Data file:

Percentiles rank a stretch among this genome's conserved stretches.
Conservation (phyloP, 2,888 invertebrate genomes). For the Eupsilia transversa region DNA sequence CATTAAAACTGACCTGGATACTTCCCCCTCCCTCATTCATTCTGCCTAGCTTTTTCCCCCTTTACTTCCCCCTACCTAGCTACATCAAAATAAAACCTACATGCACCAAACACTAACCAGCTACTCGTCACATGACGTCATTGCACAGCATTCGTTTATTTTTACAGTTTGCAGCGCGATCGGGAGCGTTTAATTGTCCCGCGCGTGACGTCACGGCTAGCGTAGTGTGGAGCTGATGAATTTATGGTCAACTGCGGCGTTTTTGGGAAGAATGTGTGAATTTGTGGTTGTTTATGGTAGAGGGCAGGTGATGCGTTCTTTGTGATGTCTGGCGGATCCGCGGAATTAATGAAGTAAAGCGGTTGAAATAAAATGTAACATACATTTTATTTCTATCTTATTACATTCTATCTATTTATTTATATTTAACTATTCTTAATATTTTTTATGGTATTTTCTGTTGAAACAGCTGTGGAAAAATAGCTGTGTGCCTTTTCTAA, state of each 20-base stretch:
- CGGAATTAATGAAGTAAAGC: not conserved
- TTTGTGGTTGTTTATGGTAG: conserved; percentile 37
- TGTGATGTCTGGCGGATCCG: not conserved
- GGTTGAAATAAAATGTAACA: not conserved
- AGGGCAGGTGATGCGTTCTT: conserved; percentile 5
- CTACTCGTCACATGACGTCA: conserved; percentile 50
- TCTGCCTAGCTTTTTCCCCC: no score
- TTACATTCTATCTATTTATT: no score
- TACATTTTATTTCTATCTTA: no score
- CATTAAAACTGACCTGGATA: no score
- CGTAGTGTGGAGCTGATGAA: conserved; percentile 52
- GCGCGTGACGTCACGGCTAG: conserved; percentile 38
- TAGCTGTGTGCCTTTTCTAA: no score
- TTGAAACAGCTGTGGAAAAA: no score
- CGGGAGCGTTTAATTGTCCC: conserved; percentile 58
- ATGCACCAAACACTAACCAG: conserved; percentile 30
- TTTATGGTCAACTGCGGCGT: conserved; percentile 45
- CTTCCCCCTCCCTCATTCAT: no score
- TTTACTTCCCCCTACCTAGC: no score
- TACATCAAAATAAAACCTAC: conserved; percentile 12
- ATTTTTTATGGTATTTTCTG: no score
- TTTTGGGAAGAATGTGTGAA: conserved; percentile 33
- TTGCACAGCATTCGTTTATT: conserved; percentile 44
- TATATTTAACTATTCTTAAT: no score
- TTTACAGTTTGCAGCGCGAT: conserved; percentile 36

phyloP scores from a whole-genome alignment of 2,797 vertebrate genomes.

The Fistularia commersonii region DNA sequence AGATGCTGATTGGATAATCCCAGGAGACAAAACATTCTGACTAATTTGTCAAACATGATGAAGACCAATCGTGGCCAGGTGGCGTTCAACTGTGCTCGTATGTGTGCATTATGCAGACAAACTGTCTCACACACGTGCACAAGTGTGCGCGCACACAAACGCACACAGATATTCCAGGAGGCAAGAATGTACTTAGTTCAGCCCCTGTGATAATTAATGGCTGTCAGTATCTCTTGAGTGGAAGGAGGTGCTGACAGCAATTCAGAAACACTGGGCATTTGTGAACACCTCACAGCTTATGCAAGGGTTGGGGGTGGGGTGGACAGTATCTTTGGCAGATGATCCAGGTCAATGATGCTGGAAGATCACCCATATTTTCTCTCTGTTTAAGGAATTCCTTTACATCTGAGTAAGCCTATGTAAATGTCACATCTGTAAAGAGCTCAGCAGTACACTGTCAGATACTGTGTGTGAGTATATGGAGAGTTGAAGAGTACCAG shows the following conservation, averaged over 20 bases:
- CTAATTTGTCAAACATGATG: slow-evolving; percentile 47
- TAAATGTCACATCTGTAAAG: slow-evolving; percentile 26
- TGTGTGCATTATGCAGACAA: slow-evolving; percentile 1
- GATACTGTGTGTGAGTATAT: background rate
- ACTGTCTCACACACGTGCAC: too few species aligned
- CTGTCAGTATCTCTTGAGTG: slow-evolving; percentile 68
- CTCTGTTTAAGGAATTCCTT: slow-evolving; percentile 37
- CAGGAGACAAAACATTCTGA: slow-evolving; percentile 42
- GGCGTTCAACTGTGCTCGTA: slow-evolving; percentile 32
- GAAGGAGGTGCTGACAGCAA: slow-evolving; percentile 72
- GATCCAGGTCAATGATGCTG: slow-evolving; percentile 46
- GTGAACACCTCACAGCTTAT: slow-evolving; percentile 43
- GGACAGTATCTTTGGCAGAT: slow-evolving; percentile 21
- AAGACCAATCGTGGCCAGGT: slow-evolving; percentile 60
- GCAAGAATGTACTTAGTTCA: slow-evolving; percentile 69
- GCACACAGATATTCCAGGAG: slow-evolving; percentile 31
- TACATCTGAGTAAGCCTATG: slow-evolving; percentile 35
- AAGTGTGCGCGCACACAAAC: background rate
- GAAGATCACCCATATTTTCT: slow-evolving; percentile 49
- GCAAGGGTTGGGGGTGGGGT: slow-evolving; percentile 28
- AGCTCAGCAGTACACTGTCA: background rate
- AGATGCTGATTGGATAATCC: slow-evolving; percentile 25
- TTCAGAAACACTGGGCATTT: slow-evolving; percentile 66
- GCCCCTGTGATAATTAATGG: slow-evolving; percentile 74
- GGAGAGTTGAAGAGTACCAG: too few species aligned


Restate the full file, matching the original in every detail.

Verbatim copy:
Percentiles rank a stretch among this genome's conserved stretches.
Conservation (phyloP, 2,888 invertebrate genomes). For the Eupsilia transversa region DNA sequence CATTAAAACTGACCTGGATACTTCCCCCTCCCTCATTCATTCTGCCTAGCTTTTTCCCCCTTTACTTCCCCCTACCTAGCTACATCAAAATAAAACCTACATGCACCAAACACTAACCAGCTACTCGTCACATGACGTCATTGCACAGCATTCGTTTATTTTTACAGTTTGCAGCGCGATCGGGAGCGTTTAATTGTCCCGCGCGTGACGTCACGGCTAGCGTAGTGTGGAGCTGATGAATTTATGGTCAACTGCGGCGTTTTTGGGAAGAATGTGTGAATTTGTGGTTGTTTATGGTAGAGGGCAGGTGATGCGTTCTTTGTGATGTCTGGCGGATCCGCGGAATTAATGAAGTAAAGCGGTTGAAATAAAATGTAACATACATTTTATTTCTATCTTATTACATTCTATCTATTTATTTATATTTAACTATTCTTAATATTTTTTATGGTATTTTCTGTTGAAACAGCTGTGGAAAAATAGCTGTGTGCCTTTTCTAA, state of each 20-base stretch:
- CGGAATTAATGAAGTAAAGC: not conserved
- TTTGTGGTTGTTTATGGTAG: conserved; percentile 37
- TGTGATGTCTGGCGGATCCG: not conserved
- GGTTGAAATAAAATGTAACA: not conserved
- AGGGCAGGTGATGCGTTCTT: conserved; percentile 5
- CTACTCGTCACATGACGTCA: conserved; percentile 50
- TCTGCCTAGCTTTTTCCCCC: no score
- TTACATTCTATCTATTTATT: no score
- TACATTTTATTTCTATCTTA: no score
- CATTAAAACTGACCTGGATA: no score
- CGTAGTGTGGAGCTGATGAA: conserved; percentile 52
- GCGCGTGACGTCACGGCTAG: conserved; percentile 38
- TAGCTGTGTGCCTTTTCTAA: no score
- TTGAAACAGCTGTGGAAAAA: no score
- CGGGAGCGTTTAATTGTCCC: conserved; percentile 58
- ATGCACCAAACACTAACCAG: conserved; percentile 30
- TTTATGGTCAACTGCGGCGT: conserved; percentile 45
- CTTCCCCCTCCCTCATTCAT: no score
- TTTACTTCCCCCTACCTAGC: no score
- TACATCAAAATAAAACCTAC: conserved; percentile 12
- ATTTTTTATGGTATTTTCTG: no score
- TTTTGGGAAGAATGTGTGAA: conserved; percentile 33
- TTGCACAGCATTCGTTTATT: conserved; percentile 44
- TATATTTAACTATTCTTAAT: no score
- TTTACAGTTTGCAGCGCGAT: conserved; percentile 36

phyloP scores from a whole-genome alignment of 2,797 vertebrate genomes.

The Fistularia commersonii region DNA sequence AGATGCTGATTGGATAATCCCAGGAGACAAAACATTCTGACTAATTTGTCAAACATGATGAAGACCAATCGTGGCCAGGTGGCGTTCAACTGTGCTCGTATGTGTGCATTATGCAGACAAACTGTCTCACACACGTGCACAAGTGTGCGCGCACACAAACGCACACAGATATTCCAGGAGGCAAGAATGTACTTAGTTCAGCCCCTGTGATAATTAATGGCTGTCAGTATCTCTTGAGTGGAAGGAGGTGCTGACAGCAATTCAGAAACACTGGGCATTTGTGAACACCTCACAGCTTATGCAAGGGTTGGGGGTGGGGTGGACAGTATCTTTGGCAGATGATCCAGGTCAATGATGCTGGAAGATCACCCATATTTTCTCTCTGTTTAAGGAATTCCTTTACATCTGAGTAAGCCTATGTAAATGTCACATCTGTAAAGAGCTCAGCAGTACACTGTCAGATACTGTGTGTGAGTATATGGAGAGTTGAAGAGTACCAG shows the following conservation, averaged over 20 bases:
- CTAATTTGTCAAACATGATG: slow-evolving; percentile 47
- TAAATGTCACATCTGTAAAG: slow-evolving; percentile 26
- TGTGTGCATTATGCAGACAA: slow-evolving; percentile 1
- GATACTGTGTGTGAGTATAT: background rate
- ACTGTCTCACACACGTGCAC: too few species aligned
- CTGTCAGTATCTCTTGAGTG: slow-evolving; percentile 68
- CTCTGTTTAAGGAATTCCTT: slow-evolving; percentile 37
- CAGGAGACAAAACATTCTGA: slow-evolving; percentile 42
- GGCGTTCAACTGTGCTCGTA: slow-evolving; percentile 32
- GAAGGAGGTGCTGACAGCAA: slow-evolving; percentile 72
- GATCCAGGTCAATGATGCTG: slow-evolving; percentile 46
- GTGAACACCTCACAGCTTAT: slow-evolving; percentile 43
- GGACAGTATCTTTGGCAGAT: slow-evolving; percentile 21
- AAGACCAATCGTGGCCAGGT: slow-evolving; percentile 60
- GCAAGAATGTACTTAGTTCA: slow-evolving; percentile 69
- GCACACAGATATTCCAGGAG: slow-evolving; percentile 31
- TACATCTGAGTAAGCCTATG: slow-evolving; percentile 35
- AAGTGTGCGCGCACACAAAC: background rate
- GAAGATCACCCATATTTTCT: slow-evolving; percentile 49
- GCAAGGGTTGGGGGTGGGGT: slow-evolving; percentile 28
- AGCTCAGCAGTACACTGTCA: background rate
- AGATGCTGATTGGATAATCC: slow-evolving; percentile 25
- TTCAGAAACACTGGGCATTT: slow-evolving; percentile 66
- GCCCCTGTGATAATTAATGG: slow-evolving; percentile 74
- GGAGAGTTGAAGAGTACCAG: too few species aligned